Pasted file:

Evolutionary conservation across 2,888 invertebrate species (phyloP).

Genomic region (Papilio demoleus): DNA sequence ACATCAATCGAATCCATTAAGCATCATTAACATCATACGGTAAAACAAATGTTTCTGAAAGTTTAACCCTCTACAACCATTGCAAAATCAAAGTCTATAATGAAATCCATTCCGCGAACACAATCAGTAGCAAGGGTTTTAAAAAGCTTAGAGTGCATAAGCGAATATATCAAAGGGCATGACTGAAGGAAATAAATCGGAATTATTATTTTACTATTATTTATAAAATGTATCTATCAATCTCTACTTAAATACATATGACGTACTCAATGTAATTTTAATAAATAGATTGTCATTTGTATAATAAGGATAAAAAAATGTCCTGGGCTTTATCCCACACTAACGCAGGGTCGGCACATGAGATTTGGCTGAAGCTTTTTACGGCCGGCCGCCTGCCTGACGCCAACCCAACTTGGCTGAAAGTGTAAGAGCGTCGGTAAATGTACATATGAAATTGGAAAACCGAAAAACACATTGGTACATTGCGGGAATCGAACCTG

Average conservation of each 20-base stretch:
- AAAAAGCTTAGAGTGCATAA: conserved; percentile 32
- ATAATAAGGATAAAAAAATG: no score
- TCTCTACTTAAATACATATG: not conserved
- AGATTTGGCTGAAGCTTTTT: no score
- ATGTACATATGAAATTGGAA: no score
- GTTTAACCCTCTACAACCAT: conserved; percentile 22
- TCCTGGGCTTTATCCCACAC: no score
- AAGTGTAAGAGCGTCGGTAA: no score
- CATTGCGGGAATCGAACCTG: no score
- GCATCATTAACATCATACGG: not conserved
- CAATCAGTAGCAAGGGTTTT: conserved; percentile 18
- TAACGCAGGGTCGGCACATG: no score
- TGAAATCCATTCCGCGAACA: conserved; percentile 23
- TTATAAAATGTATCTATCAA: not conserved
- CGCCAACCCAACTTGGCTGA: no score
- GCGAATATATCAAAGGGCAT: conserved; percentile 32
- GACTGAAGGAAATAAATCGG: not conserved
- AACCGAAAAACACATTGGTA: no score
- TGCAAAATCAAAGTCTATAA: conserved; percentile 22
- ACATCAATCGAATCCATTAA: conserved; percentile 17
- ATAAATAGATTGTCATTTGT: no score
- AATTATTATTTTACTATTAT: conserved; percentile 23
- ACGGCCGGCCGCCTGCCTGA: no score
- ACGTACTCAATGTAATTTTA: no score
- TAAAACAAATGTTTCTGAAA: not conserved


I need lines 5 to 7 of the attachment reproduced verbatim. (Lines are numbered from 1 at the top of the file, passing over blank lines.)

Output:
- ATAATAAGGATAAAAAAATG: no score
- TCTCTACTTAAATACATATG: not conserved
- AGATTTGGCTGAAGCTTTTT: no score